This is an excerpt from Jacqueline L. Jackson's new book, "Loving You, Thinking of You, Don't Forget to Pray: Letters to My Son in Prison." Jackson is the wife of Rev. Jesse Jackson, Sr., and the mother of former Illinois Rep. Jesse Jackson, Jr. Published with permission.
NOVEMBER 23, 2013
. . . [Deletion]
I shopped for groceries today; at least 9 strangers asked about you. . . . [Deletion]
Many are angry. Especially when the Congressman in Florida was caught, and I was told by media, taped purchasing over $200.00 worth of cocaine—and was given probation and allowed to keep his seat, while others are serving time for doing the same thing.
Several people have called to tell us of a Congressman who sent his daughter to college with his campaign fund and is still sitting comfortably in Congress. Others are allowed to pay back millions of dollars to the government . . . [Deletion]
It is sad to know many of us are witnessing the disparities between rich and poor, upper class and underclass, those on the inside and those on the outside. The very worst that has happened in our alleged civil society is hunger and homelessness.
To close schools, knowing children go there to get a hot breakfast and lunch with no other food options is by far the most inhuman act I have heard. Curses, curses, curses on all who have participated in this heartless act.
I thank God for the many information networks . . . the truth is becoming clearer & closer.
It’s called the God Factor. When there is a gap, God will step in.
Now some clarity for you . . . I love you today more than I did the day you were born. When I think of you, I smile and my heart is warmed. God protects you and loves you. You broke man’s rule, which man calls the law.
When I lived in Fort Pierce, Florida as a child, the police would come to the houses of blacks and they would shout, “Open the door in the name of the law!” as they kicked in the door—without a search warrant. They were all white. “The Law” was segregation, discrimination, and any act of intimidation that helped to maintain low achievement and low aspirations. These rules helped create “laws that maintained the status quo,” not justice, not fairness, and certainly not peace—but business as usual.
I saw this, you didn’t. I am not deceived. I don’t want you to be confused about rules & laws. God has Law, man has rules . . . Only a perfect spirit can create Laws.
If God’s Law prevailed, a man could not shoot a child—an unarmed child—in cold blood and leave the courtroom exonerated, with his pistol at his side. [Deletion] In Florida, a football player seeking help because his car broke down, is shot down by police. I can go on and on. We are functioning by man’s rules and everything is upside down. Man is imperfect; he can’t make Laws, only imperfect rules.
DECEMBER 10, 2013
How are you?
All the world today is Mandela! I am happy he has made it into that place in history for those who have made the greatest sacrifice of selflessness. To lay down one’s life for his fellow man . . . is the greatest deed.
You realize how long I have been angry with Mandela for leaving Winnie; but after the "Frontline" piece, I am even more sad.
I saw Winnie today -- her demeanor was unrecognizable. The Winnie I have known through the years has always been poised, with zeal, passion, and self-assurance. She always radiated a level of confidence that was contagious and electrifying. This morning when I saw her, my heart hurt for her. She appeared defeated and confused.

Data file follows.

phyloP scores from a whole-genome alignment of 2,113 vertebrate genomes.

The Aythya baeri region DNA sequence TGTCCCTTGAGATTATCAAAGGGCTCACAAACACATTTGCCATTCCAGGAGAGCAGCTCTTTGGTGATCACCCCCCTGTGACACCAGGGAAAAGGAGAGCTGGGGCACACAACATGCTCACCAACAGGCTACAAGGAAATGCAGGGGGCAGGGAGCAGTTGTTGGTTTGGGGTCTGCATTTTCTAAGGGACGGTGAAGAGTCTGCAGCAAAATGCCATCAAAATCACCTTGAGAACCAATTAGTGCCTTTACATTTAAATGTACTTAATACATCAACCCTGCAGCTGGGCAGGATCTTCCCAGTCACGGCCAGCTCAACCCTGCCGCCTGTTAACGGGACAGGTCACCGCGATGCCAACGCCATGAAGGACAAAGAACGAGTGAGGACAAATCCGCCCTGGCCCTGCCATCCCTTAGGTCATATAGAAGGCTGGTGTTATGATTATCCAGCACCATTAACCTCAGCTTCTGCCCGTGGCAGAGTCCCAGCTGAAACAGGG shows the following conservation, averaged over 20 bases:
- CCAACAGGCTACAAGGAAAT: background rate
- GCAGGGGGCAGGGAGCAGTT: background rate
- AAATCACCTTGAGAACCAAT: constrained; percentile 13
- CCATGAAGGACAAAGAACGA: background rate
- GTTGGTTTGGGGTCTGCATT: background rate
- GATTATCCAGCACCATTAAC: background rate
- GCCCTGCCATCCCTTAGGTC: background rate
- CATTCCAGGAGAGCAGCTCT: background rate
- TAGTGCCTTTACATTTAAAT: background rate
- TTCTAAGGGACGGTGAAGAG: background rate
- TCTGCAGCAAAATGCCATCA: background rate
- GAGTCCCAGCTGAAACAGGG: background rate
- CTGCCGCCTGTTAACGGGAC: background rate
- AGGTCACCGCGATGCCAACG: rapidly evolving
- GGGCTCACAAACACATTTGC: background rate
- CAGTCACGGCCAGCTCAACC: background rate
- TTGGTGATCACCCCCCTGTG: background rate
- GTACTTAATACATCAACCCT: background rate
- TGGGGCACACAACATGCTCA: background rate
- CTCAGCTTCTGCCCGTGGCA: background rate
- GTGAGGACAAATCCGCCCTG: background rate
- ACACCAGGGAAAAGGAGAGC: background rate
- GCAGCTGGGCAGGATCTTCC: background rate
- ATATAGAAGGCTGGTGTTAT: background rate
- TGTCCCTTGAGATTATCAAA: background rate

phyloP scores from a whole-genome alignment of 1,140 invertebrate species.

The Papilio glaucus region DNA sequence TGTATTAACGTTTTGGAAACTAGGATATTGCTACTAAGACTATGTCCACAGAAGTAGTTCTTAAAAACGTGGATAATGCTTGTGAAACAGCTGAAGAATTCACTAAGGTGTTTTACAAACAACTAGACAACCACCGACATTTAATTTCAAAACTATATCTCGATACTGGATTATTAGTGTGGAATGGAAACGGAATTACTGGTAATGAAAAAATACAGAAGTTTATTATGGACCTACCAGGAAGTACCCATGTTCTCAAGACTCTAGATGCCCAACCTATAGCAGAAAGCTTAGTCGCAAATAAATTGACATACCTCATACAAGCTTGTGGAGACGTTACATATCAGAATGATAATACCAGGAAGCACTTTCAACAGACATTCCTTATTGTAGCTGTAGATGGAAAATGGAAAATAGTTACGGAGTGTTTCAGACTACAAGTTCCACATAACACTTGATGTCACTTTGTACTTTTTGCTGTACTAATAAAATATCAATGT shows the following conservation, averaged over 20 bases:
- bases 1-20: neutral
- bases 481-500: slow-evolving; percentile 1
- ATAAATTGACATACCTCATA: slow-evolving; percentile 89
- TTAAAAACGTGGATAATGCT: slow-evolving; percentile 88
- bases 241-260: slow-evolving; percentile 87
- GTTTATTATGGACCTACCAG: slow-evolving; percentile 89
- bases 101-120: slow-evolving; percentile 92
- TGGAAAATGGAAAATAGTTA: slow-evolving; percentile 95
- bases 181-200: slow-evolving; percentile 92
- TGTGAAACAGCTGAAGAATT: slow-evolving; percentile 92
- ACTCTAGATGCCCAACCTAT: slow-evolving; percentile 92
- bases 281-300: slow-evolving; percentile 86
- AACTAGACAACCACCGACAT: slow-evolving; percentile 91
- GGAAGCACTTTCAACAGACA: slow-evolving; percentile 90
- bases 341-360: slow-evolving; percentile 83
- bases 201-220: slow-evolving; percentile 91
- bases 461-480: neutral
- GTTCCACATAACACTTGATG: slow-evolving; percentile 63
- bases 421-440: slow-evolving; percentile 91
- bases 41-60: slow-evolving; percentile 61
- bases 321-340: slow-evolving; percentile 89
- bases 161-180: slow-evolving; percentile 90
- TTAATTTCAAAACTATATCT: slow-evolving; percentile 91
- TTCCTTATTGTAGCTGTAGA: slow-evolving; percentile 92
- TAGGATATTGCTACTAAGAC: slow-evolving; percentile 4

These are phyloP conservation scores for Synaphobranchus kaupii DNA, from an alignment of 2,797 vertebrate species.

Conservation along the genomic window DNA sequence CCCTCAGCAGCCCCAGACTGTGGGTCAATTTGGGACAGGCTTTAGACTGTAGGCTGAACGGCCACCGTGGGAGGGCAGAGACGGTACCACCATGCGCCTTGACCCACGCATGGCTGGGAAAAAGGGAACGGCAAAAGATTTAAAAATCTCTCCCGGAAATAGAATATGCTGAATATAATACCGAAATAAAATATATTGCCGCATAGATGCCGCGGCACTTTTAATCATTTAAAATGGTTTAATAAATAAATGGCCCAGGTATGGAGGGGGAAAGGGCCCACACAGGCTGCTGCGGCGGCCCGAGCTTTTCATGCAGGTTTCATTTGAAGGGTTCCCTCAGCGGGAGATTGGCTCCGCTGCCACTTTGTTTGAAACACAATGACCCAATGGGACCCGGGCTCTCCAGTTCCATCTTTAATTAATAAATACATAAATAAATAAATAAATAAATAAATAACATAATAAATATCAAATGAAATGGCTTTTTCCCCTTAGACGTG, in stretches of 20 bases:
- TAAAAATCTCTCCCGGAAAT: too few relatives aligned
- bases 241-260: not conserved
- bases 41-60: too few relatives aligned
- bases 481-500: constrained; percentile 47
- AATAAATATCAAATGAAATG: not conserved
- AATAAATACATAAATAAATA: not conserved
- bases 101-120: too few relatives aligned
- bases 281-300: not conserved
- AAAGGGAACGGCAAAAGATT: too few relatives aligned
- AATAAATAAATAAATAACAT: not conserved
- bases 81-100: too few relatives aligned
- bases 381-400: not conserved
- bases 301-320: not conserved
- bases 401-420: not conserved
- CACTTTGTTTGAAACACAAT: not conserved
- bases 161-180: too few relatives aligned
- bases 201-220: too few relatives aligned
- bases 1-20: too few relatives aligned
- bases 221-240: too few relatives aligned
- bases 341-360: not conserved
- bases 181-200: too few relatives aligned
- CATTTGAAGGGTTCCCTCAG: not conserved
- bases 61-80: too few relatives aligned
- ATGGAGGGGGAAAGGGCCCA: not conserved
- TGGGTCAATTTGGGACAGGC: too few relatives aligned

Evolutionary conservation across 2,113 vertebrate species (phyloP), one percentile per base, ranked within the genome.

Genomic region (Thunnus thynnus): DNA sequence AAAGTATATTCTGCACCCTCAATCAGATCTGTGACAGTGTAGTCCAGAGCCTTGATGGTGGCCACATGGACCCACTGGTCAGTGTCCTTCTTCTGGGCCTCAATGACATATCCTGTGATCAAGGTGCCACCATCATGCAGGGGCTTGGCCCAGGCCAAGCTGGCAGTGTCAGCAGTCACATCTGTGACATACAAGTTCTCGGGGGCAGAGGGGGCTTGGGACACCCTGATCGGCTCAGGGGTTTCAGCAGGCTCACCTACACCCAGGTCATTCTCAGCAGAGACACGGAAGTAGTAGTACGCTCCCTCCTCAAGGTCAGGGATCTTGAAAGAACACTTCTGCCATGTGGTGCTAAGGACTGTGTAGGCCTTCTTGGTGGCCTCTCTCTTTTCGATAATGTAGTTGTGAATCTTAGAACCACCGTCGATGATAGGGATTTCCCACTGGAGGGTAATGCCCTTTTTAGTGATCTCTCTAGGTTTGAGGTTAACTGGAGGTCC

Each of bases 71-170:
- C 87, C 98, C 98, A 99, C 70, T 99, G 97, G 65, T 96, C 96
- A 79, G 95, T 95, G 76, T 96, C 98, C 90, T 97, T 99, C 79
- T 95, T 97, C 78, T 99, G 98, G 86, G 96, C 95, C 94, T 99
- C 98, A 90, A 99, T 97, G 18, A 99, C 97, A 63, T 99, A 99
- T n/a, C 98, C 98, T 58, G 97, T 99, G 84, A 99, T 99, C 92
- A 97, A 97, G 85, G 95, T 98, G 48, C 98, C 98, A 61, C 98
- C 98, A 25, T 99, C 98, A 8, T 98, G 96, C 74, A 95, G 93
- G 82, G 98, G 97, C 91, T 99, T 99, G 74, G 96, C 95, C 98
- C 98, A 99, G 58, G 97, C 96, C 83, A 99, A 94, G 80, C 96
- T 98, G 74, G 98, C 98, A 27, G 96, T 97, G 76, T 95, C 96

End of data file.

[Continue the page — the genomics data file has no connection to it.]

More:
I felt her loss to be greater than just Mandela’s death, but that and the death of their togetherness.
The Frontline story spent time discussing their relationship, which helped me understand his dilemma.
The documentary said the relationship was strained because of her infidelity. It seems while he was in prison, there were rumors; and Mandela had defended her honor as best he could.
I had excused her behavior because he was jailed for life. A life sentence should allow some exceptions.
Then, here is another dilemma. If Winnie believed the movement would be victorious, then would her conduct reflect a wife anxious for her husband’s return or release?
That, in itself, created conflicting messages to the people. For a while, she stopped visiting Mandela at the prison. When he was released, she continued her behavior. The final straw was a visit to the USA: A tour that he pleaded with her not to take. The report said, “He begged her not to take.”
He, Mandela, called the hotel late at night and the man she was accused of seeing answered the phone. Then all hell broke loose. Mandela left her after she pleaded with him not to.
Now my opinion was shaped by the interview I saw one night. Winnie said, “My husband has forgiven all those who have hurt our people, yet he has no space in his heart to forgive me.”
Her words shaped for me a very negative opinion of Mr. Mandela. However, upon learning this new information, I don’t see how he would have maintained the respect of his peers with such an uncontrollable situation.
I now understand what he did. Otherwise, his effectiveness would have been diminished.
Now, I regret having judged him. Winnie’s strength, and her independence, began to weaken his and her purpose.
A purposeful life is always larger than the person. A personal life is always the size of the person.
The God Factor . . .
Mr. Mandela was in prison for 27 years without contact with the outside world. Mrs. Winnie Mandela was his voice.
History must say it was her guidance and leadership that lead to the freedom of Mandela and his country.
Only God can take a crooked stick and hit a straight lick.
My Love, My Heart . . .
My thoughts are always with you,